2002: College - Clemson’s Trahan excels in leadership role

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Last year, when Clemson men’s coach Larry Penley bid farewell to seniors Lucas Glover and John Engler, he realized he was losing two team leaders.

With no seniors on his 2001-02 roster, Penley knew that for Clemson to continue its success and challenge for a national championship, someone would have to assume leadership – on and off the course.

And Penley knew exactly who that would be: D.J. Trahan.

Trahan was a starter for the Tigers as a freshman and sophomore, and contributed greatly to Clemson’s success both seasons – including last year’s runner-up finish at the NCAA Championships. This season, though, he not only would have to elevate his game another notch, but also shoulder the responsibility of being the guy his teammates – and coach – could turn to.

Trahan has not disappointed. Leading by example, the 21-year-old junior from Inman, S.C., has mastered his role as Clemson captain, lifting the Tigers to the No. 2 spot in the Golfweek/Sagarin College Rankings.

“My freshman year we had Jonathan Byrd, and last year there were Glover and Engler. They all were team leaders, guys you could lean on and count on,” said Trahan, who won the 2000 U.S. Amateur Public Links and was a 2001 U.S. Walker Cup team member. “I knew coming in this year I had to step up. We have a young team and I feel like I’m a veteran.

“I wouldn’t call myself a team leader. I just try to set as good an example as I can for the other guys.”

Trahan, an honorable mention All-America in each of his first two seasons, definitely has shown his teammates the way on the course.

Last fall, after finishing 20th in the season-opening Ridges Intercollegiate, he finished second at the Ping/Golfweek Preview (leading Clemson to the team title) and Jerry Pate Intercollegiate. He won the Carpet Capital and was second at the Long Cove Invitational before another second at the Savane All-American, an individual competition involving 24 college All-Americans.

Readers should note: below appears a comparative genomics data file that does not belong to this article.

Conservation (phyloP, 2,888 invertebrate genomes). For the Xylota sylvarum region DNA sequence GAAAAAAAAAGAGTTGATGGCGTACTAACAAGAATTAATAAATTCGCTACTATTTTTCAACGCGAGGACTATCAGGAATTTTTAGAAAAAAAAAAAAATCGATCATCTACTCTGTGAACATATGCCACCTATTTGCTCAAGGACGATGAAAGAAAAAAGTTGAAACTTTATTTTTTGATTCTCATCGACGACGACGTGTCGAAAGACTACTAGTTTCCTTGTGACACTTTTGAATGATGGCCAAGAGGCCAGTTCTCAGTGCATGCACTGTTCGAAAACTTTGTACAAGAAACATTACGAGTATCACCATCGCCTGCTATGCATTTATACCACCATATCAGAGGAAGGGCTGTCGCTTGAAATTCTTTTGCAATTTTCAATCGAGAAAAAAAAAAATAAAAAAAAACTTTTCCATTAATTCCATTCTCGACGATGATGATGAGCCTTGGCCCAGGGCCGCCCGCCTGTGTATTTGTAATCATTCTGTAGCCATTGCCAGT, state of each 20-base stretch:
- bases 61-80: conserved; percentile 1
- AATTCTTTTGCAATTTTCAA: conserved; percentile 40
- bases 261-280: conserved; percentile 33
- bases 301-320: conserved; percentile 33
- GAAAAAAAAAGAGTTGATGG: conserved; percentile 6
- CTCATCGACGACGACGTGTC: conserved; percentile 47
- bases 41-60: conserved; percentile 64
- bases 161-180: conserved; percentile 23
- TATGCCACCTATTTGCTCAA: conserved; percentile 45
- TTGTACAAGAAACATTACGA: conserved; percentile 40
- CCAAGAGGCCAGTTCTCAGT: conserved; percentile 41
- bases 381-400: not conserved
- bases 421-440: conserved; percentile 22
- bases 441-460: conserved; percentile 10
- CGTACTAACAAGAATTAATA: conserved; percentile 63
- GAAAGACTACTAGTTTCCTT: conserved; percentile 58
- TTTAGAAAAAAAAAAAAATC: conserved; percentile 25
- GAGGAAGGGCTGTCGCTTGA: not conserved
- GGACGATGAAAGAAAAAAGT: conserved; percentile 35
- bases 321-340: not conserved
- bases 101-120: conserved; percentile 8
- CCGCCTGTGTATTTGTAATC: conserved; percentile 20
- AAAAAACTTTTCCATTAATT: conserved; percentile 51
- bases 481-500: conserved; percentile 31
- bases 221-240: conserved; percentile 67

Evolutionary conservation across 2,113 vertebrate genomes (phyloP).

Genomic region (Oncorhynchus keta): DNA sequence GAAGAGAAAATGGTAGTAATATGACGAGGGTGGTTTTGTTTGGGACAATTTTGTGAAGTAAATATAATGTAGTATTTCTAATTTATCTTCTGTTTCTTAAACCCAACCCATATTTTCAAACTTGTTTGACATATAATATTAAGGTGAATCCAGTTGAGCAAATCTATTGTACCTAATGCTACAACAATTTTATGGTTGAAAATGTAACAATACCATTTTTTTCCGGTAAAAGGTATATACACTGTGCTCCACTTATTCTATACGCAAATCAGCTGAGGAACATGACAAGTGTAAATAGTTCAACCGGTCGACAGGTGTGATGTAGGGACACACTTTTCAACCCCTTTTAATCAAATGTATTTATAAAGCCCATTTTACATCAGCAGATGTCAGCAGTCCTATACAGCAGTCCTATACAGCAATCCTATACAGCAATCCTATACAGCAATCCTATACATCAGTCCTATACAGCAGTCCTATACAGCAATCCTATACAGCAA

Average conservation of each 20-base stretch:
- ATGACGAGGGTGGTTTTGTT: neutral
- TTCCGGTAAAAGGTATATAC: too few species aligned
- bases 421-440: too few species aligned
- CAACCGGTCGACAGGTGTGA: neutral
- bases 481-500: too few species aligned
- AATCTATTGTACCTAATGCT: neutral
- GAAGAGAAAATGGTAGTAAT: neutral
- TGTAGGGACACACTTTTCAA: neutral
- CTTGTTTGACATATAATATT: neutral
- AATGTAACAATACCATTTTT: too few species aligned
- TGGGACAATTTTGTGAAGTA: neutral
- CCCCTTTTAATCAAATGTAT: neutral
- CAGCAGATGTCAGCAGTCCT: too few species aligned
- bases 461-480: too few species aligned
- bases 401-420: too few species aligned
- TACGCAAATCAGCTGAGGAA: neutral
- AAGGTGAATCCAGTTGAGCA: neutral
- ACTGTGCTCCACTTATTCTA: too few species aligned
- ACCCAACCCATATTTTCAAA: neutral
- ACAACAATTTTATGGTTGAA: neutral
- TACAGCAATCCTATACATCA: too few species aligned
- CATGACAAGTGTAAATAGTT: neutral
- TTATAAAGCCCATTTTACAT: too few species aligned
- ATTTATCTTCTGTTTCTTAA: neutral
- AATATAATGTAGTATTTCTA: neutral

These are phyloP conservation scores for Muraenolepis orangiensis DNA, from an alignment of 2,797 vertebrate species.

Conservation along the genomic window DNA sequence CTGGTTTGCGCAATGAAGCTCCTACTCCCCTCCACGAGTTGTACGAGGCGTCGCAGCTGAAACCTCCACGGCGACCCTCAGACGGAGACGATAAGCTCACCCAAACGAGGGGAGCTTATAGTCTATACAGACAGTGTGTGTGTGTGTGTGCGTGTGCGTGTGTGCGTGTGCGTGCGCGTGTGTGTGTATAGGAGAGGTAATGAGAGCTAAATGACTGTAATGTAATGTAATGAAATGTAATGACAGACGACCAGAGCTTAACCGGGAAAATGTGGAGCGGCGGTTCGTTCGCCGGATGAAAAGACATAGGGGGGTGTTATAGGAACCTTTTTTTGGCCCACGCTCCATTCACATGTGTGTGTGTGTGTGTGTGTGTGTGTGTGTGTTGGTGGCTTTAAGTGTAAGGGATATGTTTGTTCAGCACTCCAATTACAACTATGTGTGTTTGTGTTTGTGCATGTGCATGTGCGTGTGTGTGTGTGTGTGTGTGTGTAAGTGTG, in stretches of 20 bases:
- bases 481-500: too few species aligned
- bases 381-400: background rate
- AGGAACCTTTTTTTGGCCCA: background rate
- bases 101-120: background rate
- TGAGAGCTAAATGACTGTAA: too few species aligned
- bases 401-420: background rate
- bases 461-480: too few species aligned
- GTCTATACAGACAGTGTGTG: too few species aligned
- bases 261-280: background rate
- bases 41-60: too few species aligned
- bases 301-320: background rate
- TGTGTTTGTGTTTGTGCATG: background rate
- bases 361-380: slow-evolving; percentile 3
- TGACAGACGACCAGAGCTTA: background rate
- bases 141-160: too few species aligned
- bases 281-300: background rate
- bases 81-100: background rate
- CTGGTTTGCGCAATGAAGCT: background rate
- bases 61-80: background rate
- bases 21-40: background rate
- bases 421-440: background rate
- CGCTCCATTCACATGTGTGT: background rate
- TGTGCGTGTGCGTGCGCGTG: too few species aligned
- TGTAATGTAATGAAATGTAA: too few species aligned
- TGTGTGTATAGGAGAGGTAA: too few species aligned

In five spring starts heading into next week’s NCAA Regionals, Trahan only once finished out of the top 20 and three times placed in the top six. He ranks third in the Golfweek/Sagarin College Rankings, the highest among American-born players. His season record against the top 25 (74-23-6) and top 50 (128-44-7) is tops in the country.

While Trahan downplays his role as a team leader, his coach and teammates know better.

“He has done an awesome job encouraging our young guys,” said Penley. “He really has been a huge help. He has assumed the role as a leader and embraced it. The guys voted him team captain and he certainly is just that.”

Added sophomore Gregg Jones, No. 2 on the team behind Trahan, “Everyone on the team looks up to him. You always expect him to be there. Even if he doesn’t play well, he’s always supportive of everyone. He doesn’t get on anyone just because he had a bad round. The thing about D.J. is he is very outgoing and adds life to everything he does.”

Noticing the 6-foot-3, 185-pound Trahan on a course is easy: Just stand at a tee box and watch. One drive, and you’ll know it’s him.

In the final round of the Las Vegas Intercollegiate, Trahan launched his tee shot at the par-5 closing hole nearly 380 yards. At the Rio Mar Puerto Rico Classic, he had a wedge shot into the green at the par-5 15th hole after a 383-yard drive.